Holiday Pay

Article byNiti Gupta
Edited byAshish Kumar Srivastav
Reviewed byDheeraj Vaidya, CFA, FRM

What is Holiday Pay?

Holiday Pay is a type of bonus for employees as they get paid with standard wages, even for a day off, such as Christmas or Thanksgiving, by the employer. It isn’t necessary to be paid. However, some employers may offer it as a reward for their workers’ contribution to the company.

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For eg:
Source: Holiday Pay (wallstreetmojo.com)

The most common way to calculate public holiday pay used by employers is to compensate employees based on a standard rate or a percentage of their regular salary or wages. The other end of the spectrum is where the company pays 1.5 times or twice the regular pay for working on a holiday.

How Does Holiday Pay Work?

Holiday pay is a reward for the employees as it enables them to receive wages even for the day off. The day off can be New Year’s Eve, Washington’s birthday, Thanksgiving Day, Christmas Day, Martin Luther King Jr.’s birthday, Labor Day, etc.

It is not required for the employer to pay for the days off, but still, some employers provide holiday pay to their employees as a reward for their toil and contribution to the company. Some employers also offer employees the opportunity to earn more by working on holidays.

Employers calculate based on one of the options according to the holiday pay laws. One of the most common methods opted by employers is to pay a certain percentage of the general salary or a fixed amount as a part of holiday pay. The exact details of such pay depend on a variety of factors, such as company policy, applicable labor laws, and employment contracts. Therefore, some companies might pay out a flat rate for all employees, while some might choose to customize public holiday pay based on seniority or job position.

In some cases, companies might offer double pay on holidays for employees who choose to work, recognizing and acknowledging the sacrifice of spending time with family and friends. Hence, irrespective of the type of compensation a company’s policy has in place, the employee needs to be aware of and negotiate the terms of this pay.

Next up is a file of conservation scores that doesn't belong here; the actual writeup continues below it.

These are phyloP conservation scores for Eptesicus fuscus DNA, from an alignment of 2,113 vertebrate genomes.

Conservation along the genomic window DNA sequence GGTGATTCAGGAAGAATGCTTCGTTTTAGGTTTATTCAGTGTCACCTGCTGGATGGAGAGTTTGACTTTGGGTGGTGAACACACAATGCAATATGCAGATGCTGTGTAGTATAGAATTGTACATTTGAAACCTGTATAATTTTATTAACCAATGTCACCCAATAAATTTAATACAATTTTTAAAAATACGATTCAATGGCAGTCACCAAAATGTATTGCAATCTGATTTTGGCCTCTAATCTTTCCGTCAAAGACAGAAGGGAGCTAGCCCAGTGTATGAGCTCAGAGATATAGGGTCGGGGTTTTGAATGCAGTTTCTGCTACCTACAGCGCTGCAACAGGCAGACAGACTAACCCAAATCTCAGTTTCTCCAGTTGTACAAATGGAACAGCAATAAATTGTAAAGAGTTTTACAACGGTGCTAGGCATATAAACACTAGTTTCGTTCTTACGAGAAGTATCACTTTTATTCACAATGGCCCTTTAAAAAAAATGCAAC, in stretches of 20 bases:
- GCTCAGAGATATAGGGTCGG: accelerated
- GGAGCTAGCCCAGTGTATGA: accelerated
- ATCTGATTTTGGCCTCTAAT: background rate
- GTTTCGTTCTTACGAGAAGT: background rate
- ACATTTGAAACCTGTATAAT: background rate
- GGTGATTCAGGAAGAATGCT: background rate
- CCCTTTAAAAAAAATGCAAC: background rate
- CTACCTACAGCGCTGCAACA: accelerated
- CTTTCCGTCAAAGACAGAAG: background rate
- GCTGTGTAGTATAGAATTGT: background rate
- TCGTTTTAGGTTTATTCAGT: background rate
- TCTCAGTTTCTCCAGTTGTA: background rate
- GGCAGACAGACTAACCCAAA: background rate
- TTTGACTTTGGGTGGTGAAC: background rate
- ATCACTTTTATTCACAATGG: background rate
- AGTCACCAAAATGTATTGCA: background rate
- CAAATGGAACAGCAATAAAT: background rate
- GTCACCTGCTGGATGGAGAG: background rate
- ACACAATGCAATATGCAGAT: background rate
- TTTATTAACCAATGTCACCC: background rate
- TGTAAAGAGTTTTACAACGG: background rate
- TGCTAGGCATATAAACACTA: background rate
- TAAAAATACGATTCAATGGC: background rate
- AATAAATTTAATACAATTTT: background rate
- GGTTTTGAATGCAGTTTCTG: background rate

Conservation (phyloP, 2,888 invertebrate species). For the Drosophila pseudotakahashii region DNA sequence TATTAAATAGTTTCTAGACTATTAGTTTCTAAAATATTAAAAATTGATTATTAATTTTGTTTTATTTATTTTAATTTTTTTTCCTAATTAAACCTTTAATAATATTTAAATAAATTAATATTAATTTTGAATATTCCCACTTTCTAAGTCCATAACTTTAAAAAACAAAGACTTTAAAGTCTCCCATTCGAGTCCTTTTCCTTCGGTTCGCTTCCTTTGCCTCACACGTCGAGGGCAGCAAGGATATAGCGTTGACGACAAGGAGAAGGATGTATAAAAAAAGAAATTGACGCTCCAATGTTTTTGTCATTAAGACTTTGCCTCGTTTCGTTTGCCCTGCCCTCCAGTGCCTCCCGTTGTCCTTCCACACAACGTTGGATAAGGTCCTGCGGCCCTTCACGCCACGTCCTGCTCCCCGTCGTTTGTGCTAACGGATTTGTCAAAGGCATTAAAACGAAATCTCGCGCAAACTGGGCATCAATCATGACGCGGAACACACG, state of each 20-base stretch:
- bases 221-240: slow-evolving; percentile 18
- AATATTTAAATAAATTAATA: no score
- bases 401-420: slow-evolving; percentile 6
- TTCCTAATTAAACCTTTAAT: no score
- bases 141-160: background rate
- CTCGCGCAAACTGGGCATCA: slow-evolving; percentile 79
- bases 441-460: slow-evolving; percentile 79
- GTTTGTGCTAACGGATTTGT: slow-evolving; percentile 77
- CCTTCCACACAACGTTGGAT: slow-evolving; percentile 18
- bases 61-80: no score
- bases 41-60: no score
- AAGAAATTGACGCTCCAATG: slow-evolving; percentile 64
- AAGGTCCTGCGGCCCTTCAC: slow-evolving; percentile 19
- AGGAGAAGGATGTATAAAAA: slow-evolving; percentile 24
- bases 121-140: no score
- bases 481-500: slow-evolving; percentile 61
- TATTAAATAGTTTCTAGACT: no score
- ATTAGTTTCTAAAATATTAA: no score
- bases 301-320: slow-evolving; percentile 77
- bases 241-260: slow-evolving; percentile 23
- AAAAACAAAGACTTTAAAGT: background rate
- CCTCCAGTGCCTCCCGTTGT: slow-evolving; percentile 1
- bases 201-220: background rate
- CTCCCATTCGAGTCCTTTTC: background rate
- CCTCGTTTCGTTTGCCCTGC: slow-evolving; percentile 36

A clear communication between the management and employees ensures there are no misunderstandings and the work environment remains positive and productive.

How to Calculate?

The calculation is based on a lot of factors such as employment contract, company policy, and applicable holiday pay laws. Let us therefore understand how to calculate them in different scenarios through the discussion below.

For employees getting paid for the day off

The first step is to calculate the hourly pay for the employee. The last month’s salary and the number of hours worked in the last month can be taken as the base to calculate hourly pay. The hourly pay for the last month can be calculated by dividing the last month’s salary by the number of hours the employee worked.

Hourly Pay = Last Month’s Salary as an Employee/Number of Hours Worked.

Once the worker’s hourly pay is calculated, the next step is to calculate the number of hours not worked on a day off and then arrive at the pay based on such hours.

Holiday Pay = Hourly Pay × Number of Hours not Worked on day-off

Many companies normally pay their employees on day-offs without having to work them on the day off. The above calculation is for such companies or employers.

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For employees getting rewarded for working on the day off

The worker can also get extra holiday pay by working on holidays for which they can earn double or pay time-and-a-half. Following are the steps to calculate it:

The first step of calculating holiday payCalculating Holiday PayAn hourly paycheck calculator determines the wage received in hand after deducting an adequate amount of taxes such as social security taxes and fed taxes.read more is finding a worker’s normal pay per hour worked. The normal per hour pay can be found by dividing the last month’s salary by the number of hours worked last month.

Normal Per Hour Pay = Last Month’s Salary/ Hours Worked Last Month.

The next step is to note the hours worked on the day off so that it can be calculated.

After you know the eligible hours, i.e., the hours worked on the day off and the hourly pay, holiday pay can be calculated. The pay for total eligible hours can be multiplied by 1.5 (time and a half) or 2 (double time) according to the employer or as agreed upon to get it as a reward.

Holiday Pay = Normal Per Hour Pay × Hours Worked on Day-Off × 1.5 or 2

Rules

The specific rules are governed by the respective state labor laws. Therefore, it is important to refer to the company policy and employment contract to have a clear understanding of the rules. However, let us discuss a few of the most common rules followed by companies through the points below.